Before June 30, you couldn’t get a birthday shoutout on the Cameo app from Georgetown men’s basketball first-year center Ryan Mutombo or see him promote a brand on his Instagram story despite his 13,600 followers. Now, thanks to legislation allowing student-athletes to profit off their name, image and likeness, often referred to as NIL, you can.
Historically, the NCAA has held the strict policy that student-athletes could not profit off their NIL. The organization argued that since student-athletes were amateurs, they shouldn’t be compensated for their athletic commitments. However, after years of public pressure and a Supreme Court ruling against the NCAA, the Division I Board of Governors, which is chaired by Georgetown President John J. DeGioia (CAS ’79, GRD ’95), made a groundbreaking decision that has changed the game for college athletes.
In response, Georgetown’s Department of Intercollegiate Athletics has introduced The Blueprint, a program to help student-athletes handle this new opportunity for monetary gains. Student-athletes will be trained in public-image branding, financial literacy and the full implications of the new NIL legislation.
The Blueprint features a partnership with Athliance, a company that provides software to help student-athletes and Georgetown staff manage endorsements and deals. Georgetown is one of five schools in a pilot program for Athliance to test its software.
While NCAA athletes are still not allowed to accept money directly from their college, they can now market their brand, advertise for businesses and profit off social media. This is mostly notable for the nation’s most famous college football and basketball players. Clemson University quarterback DJ Uiagalelei is already on our TV screens in Dr. Pepper commercials; University of Oregon defensive end Kayvon Thibodeaux released his own NFT; and University of Connecticut guard Paige Bueckers has filed for the trademark “Paige Buckets.”
Many Georgetown athletes have already gotten to work and begun to take advantage of the new rules. Men’s basketball players sophomore guard Dante Harris, first-year guard Tyler Beard, first-year forward Jalin Billingsley and Mutumbo are all available to give shoutouts on the app Cameo. A number of men’s basketball players were also paid by Casual Hoya, Georgetown’s SB Nation affiliate, to promote its blog.
Though these particular players are doing well independently, The Blueprint is intended to maximize their off-the-court earning potential during their college years. As part of this new program, Georgetown will also work with the brand-building platform INFLCR, an affiliation that will feature an exclusive deal with Cameo and other offers.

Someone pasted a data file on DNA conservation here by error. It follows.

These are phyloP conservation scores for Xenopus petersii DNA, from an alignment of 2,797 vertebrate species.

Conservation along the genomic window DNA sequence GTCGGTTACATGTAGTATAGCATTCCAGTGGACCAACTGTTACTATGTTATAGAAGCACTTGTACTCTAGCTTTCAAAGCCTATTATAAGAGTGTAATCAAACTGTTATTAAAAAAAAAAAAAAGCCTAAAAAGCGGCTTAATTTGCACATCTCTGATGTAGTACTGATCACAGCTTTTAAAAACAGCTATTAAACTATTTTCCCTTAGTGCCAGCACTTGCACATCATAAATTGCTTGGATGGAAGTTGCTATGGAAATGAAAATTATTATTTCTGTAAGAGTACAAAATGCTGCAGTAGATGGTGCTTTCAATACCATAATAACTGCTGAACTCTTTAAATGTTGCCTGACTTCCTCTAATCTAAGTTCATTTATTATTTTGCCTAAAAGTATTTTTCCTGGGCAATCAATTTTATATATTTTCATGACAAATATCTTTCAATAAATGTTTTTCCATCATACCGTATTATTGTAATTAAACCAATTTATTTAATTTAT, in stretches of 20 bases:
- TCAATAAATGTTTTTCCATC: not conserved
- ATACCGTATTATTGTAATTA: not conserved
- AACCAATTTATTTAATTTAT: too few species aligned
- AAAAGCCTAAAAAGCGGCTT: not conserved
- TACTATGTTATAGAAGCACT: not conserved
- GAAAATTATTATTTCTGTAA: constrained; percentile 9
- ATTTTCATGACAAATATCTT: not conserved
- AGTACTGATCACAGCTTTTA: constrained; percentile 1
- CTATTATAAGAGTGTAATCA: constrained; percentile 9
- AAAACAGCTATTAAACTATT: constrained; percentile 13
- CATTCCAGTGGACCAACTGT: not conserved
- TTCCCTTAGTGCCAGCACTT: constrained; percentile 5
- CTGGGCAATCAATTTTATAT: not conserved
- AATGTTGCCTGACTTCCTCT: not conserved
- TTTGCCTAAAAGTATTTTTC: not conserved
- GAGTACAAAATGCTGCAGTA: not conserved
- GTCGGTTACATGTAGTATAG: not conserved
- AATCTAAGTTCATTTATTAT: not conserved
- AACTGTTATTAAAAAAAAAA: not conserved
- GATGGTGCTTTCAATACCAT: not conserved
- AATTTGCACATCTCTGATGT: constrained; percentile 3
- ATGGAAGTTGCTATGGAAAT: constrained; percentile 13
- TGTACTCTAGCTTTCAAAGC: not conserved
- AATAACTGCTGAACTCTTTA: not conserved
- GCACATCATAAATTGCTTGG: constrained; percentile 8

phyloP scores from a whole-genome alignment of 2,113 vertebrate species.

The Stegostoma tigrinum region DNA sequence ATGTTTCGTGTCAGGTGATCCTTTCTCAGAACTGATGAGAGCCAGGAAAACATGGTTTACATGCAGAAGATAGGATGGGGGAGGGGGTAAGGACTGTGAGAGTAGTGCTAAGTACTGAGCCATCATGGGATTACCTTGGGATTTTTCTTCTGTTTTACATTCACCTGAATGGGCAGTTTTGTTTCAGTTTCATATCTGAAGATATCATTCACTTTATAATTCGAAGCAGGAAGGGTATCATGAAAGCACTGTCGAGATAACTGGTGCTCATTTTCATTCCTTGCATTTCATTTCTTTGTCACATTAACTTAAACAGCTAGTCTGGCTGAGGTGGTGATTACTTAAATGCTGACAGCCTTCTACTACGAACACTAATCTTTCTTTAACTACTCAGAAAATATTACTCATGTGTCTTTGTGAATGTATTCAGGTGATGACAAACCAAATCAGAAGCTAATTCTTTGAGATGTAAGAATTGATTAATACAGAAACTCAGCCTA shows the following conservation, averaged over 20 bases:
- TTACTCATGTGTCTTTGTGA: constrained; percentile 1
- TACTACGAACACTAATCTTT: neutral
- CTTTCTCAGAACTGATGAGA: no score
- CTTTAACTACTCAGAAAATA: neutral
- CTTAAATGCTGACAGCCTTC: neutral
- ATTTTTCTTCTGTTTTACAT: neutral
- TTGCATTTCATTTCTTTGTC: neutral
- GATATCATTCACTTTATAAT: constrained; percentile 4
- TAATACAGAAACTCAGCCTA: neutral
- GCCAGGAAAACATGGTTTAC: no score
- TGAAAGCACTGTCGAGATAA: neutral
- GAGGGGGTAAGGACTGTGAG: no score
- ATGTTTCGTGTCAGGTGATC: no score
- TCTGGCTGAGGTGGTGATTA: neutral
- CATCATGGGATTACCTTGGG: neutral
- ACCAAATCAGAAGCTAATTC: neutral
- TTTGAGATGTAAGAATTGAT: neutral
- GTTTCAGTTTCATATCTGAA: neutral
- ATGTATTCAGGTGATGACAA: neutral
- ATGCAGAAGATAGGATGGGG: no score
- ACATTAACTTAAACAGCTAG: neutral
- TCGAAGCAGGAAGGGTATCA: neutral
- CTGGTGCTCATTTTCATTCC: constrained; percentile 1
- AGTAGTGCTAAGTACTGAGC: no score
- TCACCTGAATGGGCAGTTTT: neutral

The NIL rules apply to student-athletes of all teams and levels, not just basketball. As Georgetown’s men’s and women’s soccer programs sit atop the national rankings, their players have begun to gain fame and the potential for sponsorships.
The NIL legislation’s main significance is allowing student-athletes to earn money while playing at the collegiate level, which some would say is long overdue, but the legislation also provides schools with a new way to recruit players.
Take Georgetown men’s basketball for example. Recently, the team has been going through a relative slog, with a slew of transfers making the upcoming season more uncertain. With the new rules, the program can recruit players by pitching Georgetown’s historic significance, the attractive business opportunities in Washington, D.C., and Georgetown’s support of student-athletes’ brands.
The significance of NIL in recruiting has already been made apparent for men’s basketball. Georgetown was heavily recruiting Chris Livingston, a top player in the class of 2022, but he ultimately committed to the University of Kentucky. Kentucky made its NIL efforts a key focus of its pitch, which seemed to impress both Livingston and his grandfather.
“We had a media meeting for name, image and likeness, and they talked about the fan base, how many games they have televised and the media [covering the team],” Livingston said in an interview with The Athletic. “That was a really big part.”
If Livingston’s recruitment is any indication, addressing and advertising the NIL is key in the recruiting process. With the introduction of The Blueprint and partnerships with INFLCR and Athliance, Georgetown is making an investment in its student-athletes and showing an understanding for what will dominate recruiting in the coming years. How Georgetown addresses NIL will define the future of its athletics. The Blueprint is just the start.